Fremont Students Still Grieve for Isaiah

“Something I remember about Isaiah ‘Zaybo’ Smith is that he was always smiling”

March 17th, 2015

Isaiah for O News

By Stephanie Valencia & DaVonte Blackston
Media Academy @ Fremont High School

Nearly four months after sophomore Isaiah Smith was shot to death, many members of the Fremont community continue to grieve. And that grief intensified again this month for many when another Oakland teenager was killed.

Smith, who was killed shortly before noon on Nov. 29 on the 5400 block of Trask Street, is missed by both teachers and students in the Fremont community.

Maya Shweiky taught English to Smith and said she is still trying to process his death.

“There are no words to describe how I feel about it,” said Shweiky.

Shweiky said she appreciated what Smith brought to class, describing him as “very real, authentic and independent.” One of Shweiky’s many memories of Smith is reading his writing. She said she enjoyed reading his writing because he was insightful and a critical thinker.

Shweiky also recalls how well respected Smith was in class. She said he set a good example in class and influenced his peers positively.

Sophomore Rayondre Adanandus reflected on his friend in writing for the Green & Gold, describing Smith as a friendly and compassionate person.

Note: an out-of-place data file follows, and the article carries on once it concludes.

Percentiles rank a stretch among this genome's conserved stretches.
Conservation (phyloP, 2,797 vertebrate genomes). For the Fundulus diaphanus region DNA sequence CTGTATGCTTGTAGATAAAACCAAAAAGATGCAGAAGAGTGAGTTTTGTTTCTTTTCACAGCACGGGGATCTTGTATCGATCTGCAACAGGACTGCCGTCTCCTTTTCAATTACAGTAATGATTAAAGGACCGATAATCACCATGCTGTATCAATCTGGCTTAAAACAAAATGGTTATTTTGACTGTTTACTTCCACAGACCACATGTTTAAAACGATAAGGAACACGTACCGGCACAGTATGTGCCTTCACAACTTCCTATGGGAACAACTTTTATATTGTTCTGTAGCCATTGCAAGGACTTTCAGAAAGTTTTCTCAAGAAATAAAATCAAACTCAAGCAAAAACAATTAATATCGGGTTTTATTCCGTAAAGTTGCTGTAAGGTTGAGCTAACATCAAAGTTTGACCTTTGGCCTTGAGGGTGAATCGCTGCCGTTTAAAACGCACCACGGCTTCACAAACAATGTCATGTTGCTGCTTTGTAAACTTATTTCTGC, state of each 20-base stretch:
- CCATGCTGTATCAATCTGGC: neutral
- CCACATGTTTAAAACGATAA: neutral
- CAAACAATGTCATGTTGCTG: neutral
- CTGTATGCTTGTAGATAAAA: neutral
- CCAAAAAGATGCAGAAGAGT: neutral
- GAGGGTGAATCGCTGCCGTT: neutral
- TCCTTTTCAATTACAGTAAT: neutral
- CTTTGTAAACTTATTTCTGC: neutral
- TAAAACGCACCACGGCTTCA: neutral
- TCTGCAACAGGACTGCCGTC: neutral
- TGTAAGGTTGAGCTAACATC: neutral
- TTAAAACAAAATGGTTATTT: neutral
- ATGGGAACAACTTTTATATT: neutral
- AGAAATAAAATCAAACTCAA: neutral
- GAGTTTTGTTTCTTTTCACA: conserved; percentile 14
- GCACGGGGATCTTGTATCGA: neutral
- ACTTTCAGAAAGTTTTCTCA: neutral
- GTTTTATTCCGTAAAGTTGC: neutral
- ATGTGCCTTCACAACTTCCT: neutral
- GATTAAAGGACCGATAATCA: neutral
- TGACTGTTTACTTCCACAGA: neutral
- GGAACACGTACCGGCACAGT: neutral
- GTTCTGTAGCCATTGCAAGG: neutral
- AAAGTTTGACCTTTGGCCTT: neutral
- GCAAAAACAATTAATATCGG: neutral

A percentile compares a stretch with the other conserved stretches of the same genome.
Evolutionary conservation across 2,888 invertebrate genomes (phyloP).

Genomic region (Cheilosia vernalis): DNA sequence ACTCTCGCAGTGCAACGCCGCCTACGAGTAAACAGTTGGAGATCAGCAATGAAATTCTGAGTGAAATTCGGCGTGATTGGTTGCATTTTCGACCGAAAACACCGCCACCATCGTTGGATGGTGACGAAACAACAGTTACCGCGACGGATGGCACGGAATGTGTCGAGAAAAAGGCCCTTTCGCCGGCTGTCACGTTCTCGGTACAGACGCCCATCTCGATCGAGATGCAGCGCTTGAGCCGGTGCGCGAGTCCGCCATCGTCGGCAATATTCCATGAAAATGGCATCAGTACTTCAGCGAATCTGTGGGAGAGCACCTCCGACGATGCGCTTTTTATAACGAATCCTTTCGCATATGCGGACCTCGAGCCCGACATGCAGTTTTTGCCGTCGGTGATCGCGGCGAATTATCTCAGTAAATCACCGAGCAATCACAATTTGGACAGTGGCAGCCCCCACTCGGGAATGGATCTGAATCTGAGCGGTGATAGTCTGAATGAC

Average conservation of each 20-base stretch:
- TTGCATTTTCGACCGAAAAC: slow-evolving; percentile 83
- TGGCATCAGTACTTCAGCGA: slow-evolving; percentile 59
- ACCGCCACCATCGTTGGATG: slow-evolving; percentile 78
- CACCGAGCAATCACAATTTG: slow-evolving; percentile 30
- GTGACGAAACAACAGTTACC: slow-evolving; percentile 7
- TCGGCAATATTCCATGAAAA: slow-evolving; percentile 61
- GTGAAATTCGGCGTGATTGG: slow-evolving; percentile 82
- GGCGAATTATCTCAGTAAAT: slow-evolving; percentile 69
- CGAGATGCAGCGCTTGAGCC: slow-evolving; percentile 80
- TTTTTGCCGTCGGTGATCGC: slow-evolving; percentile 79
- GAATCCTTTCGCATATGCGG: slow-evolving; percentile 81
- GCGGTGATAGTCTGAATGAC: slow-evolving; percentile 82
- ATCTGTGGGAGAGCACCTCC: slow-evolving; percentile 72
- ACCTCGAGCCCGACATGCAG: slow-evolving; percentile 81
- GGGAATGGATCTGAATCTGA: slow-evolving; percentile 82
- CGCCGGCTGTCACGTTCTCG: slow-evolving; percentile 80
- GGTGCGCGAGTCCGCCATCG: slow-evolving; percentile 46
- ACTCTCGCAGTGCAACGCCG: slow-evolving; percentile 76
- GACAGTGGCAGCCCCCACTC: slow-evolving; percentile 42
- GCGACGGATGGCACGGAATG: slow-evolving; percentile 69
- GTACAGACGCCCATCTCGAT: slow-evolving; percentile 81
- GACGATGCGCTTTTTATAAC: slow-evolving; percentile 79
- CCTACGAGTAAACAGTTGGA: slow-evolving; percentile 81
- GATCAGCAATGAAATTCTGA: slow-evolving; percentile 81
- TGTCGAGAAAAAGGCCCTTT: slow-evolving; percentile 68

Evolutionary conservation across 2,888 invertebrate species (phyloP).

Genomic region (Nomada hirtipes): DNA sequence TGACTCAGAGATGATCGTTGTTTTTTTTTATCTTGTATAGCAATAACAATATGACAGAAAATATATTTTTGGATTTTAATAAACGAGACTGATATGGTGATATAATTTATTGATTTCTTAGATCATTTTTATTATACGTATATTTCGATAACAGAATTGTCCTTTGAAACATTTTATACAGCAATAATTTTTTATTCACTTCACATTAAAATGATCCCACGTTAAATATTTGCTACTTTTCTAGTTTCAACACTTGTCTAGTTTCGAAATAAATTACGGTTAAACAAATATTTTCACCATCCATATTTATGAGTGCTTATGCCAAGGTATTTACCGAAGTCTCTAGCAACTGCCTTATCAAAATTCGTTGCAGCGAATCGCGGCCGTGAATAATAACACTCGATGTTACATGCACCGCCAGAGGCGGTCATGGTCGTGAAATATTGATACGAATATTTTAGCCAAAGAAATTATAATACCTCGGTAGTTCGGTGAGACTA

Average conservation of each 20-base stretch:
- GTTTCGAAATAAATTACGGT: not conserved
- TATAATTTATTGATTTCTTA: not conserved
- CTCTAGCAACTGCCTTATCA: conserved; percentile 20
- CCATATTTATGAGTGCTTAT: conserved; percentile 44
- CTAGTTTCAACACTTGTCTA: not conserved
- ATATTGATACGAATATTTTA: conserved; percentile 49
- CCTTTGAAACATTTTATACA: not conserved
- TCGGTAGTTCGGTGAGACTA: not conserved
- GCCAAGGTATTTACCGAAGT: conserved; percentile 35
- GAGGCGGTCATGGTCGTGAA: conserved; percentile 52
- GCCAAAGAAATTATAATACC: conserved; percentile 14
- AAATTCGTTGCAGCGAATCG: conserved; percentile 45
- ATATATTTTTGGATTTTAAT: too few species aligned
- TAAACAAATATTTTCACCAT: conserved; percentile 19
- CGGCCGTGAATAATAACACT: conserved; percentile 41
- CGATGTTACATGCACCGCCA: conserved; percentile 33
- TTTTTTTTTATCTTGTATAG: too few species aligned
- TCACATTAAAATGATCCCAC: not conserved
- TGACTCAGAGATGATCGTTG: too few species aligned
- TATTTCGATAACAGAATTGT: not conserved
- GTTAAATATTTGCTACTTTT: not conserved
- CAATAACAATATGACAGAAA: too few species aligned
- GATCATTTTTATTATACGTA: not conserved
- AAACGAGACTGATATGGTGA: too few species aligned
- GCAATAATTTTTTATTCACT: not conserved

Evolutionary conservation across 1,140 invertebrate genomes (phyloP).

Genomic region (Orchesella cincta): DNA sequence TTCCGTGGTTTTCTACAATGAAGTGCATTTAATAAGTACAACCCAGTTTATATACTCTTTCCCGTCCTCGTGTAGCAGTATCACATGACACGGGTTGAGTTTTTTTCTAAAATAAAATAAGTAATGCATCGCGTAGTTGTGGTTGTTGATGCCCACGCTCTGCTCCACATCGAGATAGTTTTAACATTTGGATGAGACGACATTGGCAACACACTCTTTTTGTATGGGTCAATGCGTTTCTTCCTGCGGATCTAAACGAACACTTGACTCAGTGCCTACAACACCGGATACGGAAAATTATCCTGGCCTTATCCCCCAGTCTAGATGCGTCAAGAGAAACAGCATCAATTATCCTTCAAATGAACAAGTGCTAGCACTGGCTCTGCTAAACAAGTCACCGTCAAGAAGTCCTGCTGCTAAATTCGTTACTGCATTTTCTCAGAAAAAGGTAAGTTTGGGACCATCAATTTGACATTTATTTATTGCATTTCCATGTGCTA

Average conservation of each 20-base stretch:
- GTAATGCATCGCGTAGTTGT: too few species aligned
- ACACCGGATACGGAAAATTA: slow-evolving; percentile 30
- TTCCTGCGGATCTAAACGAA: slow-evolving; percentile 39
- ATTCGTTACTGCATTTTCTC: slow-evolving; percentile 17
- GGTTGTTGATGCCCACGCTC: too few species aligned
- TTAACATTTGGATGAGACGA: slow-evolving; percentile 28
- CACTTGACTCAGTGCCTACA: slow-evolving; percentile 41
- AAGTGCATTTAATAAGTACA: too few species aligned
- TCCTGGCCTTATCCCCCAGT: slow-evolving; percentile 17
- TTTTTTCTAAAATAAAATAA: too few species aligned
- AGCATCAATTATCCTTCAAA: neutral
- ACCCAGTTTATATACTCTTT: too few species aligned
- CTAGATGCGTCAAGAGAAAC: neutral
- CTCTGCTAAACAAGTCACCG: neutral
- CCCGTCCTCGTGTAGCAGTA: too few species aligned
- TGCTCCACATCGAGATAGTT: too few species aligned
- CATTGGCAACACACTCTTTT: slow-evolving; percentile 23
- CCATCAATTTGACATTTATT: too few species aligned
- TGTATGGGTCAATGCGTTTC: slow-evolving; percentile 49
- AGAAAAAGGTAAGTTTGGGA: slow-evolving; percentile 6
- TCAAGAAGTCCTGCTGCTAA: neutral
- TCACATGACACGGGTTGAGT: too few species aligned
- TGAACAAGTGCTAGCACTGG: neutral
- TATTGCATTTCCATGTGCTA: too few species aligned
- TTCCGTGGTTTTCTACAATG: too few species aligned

“Something I remember about Isaiah ‘Zaybo’ Smith is that he was always smiling,” wrote Adanandus.“I remember when my brother got shot, he (Zaybo) was at the hospital everyday with me and my family. That’s when I realized we were all family. Zaybo will always live through us.”

Smith’s brother also wrote fondly about Zaybo.

“What I remember about my little bro Zaybo is that he always was happy,” wrote Kemonjie Smith. “Don’t matter what happened earlier that day, he didn’t hold it against nobody who didn’t do nothing to him.”

In the days after Smith’s death, Fremont provided grief circles and counselors for those who wanted
a safe space. Principal Emiliano Sanchez sent a letter to the Fremont community to make them aware of the loss.

However, Superintendent Antwan Wilson did not send out a press release stating that the district was mourning the loss of Smith or visit the victim’s school to express his condolences, something he did three weeks ago in response to the killing of Davon Ellis, an Oakland Tech student and football player. The difference in response was painful to many.

School district spokesman Troy Flint explained to the Green & Gold that the district recently added more staff members to handle communication and that it now has a new policy on reaching out after a student dies.

For more stories from Fremont High School’s Media Academy and Green and Gold – http://www.fremontgreenandgold.com/

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